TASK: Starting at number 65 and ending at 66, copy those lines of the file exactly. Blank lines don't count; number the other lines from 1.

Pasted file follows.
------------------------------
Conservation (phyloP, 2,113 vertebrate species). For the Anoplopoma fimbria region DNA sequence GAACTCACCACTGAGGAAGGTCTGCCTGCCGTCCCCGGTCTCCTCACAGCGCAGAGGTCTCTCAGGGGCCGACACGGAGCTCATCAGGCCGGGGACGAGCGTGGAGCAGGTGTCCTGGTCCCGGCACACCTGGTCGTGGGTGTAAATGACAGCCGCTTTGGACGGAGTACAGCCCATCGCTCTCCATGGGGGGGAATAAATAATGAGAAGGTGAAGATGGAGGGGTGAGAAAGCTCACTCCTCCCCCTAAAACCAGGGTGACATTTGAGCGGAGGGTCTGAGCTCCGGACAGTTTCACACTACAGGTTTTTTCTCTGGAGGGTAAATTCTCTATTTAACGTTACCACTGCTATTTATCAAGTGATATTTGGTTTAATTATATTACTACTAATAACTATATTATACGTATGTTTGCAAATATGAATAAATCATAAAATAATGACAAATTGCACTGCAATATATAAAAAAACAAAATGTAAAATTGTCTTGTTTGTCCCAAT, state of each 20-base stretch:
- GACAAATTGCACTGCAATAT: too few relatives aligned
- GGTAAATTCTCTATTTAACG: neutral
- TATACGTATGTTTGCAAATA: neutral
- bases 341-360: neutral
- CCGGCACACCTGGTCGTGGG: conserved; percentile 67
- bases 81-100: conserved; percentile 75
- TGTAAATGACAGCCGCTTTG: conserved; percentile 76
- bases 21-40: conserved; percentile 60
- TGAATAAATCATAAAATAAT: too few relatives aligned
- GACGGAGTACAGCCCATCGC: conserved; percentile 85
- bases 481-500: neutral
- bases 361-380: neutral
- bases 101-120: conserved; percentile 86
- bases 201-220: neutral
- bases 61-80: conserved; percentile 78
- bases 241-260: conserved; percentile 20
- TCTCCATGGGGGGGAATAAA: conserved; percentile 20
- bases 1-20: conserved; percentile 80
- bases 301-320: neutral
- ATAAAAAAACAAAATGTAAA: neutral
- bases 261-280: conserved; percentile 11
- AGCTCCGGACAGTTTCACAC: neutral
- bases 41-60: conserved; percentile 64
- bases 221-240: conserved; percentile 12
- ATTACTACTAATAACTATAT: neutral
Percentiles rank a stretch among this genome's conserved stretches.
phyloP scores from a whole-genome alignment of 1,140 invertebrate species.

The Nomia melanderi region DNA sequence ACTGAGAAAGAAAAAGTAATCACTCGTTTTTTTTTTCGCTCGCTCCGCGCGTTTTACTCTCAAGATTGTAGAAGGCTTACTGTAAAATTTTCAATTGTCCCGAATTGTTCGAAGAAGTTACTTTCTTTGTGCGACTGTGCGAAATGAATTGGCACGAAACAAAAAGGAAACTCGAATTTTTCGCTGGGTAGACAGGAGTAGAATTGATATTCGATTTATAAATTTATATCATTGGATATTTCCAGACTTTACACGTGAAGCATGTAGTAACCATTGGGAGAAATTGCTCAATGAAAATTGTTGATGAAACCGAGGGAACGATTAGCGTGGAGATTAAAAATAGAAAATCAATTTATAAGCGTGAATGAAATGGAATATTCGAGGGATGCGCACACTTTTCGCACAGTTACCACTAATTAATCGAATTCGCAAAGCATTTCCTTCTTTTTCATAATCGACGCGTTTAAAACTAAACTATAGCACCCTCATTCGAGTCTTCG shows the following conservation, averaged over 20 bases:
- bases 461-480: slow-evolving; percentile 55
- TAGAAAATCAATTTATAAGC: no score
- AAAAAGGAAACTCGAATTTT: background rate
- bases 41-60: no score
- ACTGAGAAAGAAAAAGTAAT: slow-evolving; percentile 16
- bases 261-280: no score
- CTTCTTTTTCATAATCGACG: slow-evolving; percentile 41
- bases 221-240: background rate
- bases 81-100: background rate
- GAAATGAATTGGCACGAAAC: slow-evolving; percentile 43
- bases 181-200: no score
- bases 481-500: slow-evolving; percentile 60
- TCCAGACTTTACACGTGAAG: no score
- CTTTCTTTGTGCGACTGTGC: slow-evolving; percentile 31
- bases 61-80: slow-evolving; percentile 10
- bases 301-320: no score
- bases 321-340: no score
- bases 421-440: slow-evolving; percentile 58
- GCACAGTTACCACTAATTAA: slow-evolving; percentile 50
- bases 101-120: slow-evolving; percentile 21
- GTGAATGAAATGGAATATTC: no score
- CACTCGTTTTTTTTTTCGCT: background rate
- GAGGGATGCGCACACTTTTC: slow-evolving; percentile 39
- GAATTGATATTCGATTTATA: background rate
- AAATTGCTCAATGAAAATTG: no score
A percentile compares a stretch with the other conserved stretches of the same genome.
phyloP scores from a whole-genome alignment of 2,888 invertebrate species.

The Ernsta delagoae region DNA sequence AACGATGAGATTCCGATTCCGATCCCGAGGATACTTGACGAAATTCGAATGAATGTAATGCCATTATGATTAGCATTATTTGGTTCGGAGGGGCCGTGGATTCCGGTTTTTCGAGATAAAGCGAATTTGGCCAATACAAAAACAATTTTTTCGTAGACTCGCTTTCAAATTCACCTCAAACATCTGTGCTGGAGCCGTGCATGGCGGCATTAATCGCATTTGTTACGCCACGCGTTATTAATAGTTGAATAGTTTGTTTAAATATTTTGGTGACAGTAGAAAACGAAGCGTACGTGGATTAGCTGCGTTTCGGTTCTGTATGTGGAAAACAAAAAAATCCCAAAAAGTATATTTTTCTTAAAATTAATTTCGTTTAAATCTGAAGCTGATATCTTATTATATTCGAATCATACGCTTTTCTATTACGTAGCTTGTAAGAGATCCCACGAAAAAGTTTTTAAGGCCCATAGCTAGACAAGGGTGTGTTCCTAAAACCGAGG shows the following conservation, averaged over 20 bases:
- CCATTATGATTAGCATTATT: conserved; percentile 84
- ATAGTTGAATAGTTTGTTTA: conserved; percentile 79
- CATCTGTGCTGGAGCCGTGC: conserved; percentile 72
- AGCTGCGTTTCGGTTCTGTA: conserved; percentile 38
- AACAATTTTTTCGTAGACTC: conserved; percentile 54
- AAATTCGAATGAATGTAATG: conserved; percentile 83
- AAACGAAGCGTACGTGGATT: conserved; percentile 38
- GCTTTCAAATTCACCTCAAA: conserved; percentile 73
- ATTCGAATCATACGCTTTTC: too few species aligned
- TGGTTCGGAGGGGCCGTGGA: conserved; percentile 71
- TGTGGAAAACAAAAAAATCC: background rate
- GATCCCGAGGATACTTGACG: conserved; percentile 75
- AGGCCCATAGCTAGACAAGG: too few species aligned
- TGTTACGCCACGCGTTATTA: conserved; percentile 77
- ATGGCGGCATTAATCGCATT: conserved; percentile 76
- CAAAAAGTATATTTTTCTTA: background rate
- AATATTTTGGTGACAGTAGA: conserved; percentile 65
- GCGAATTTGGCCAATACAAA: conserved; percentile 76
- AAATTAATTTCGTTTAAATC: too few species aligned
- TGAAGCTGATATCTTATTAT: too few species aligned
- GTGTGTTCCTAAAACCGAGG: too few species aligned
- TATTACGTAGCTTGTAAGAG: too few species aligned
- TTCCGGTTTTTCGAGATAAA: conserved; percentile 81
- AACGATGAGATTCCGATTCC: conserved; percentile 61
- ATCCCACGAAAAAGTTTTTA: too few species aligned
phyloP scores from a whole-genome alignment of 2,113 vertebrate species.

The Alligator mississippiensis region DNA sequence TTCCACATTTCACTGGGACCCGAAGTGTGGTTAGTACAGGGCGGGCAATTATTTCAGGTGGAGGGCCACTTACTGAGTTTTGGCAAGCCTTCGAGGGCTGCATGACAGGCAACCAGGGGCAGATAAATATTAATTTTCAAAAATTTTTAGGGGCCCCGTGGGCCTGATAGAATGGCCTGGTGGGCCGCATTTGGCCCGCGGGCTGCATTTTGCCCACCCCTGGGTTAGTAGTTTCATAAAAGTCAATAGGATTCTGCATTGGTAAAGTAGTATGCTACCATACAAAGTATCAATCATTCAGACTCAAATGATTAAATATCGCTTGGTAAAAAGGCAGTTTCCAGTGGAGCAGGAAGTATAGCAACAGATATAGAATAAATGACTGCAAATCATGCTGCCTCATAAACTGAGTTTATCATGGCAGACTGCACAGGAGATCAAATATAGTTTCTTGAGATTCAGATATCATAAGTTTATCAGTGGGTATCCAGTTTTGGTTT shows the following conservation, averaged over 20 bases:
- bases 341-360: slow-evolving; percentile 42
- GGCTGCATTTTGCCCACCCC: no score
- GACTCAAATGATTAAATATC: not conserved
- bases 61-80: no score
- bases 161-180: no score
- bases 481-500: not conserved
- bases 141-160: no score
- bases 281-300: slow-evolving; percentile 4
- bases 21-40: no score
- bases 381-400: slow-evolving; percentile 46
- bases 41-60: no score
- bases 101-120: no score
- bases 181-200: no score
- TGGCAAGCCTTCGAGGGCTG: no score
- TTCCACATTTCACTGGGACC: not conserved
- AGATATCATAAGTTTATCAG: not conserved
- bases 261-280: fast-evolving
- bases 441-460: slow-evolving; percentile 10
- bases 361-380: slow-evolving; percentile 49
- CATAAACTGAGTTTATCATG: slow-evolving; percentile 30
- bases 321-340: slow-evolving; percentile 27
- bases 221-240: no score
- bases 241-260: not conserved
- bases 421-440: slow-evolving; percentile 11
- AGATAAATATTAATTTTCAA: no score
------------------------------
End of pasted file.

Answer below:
- GCTTTCAAATTCACCTCAAA: conserved; percentile 73
- ATTCGAATCATACGCTTTTC: too few species aligned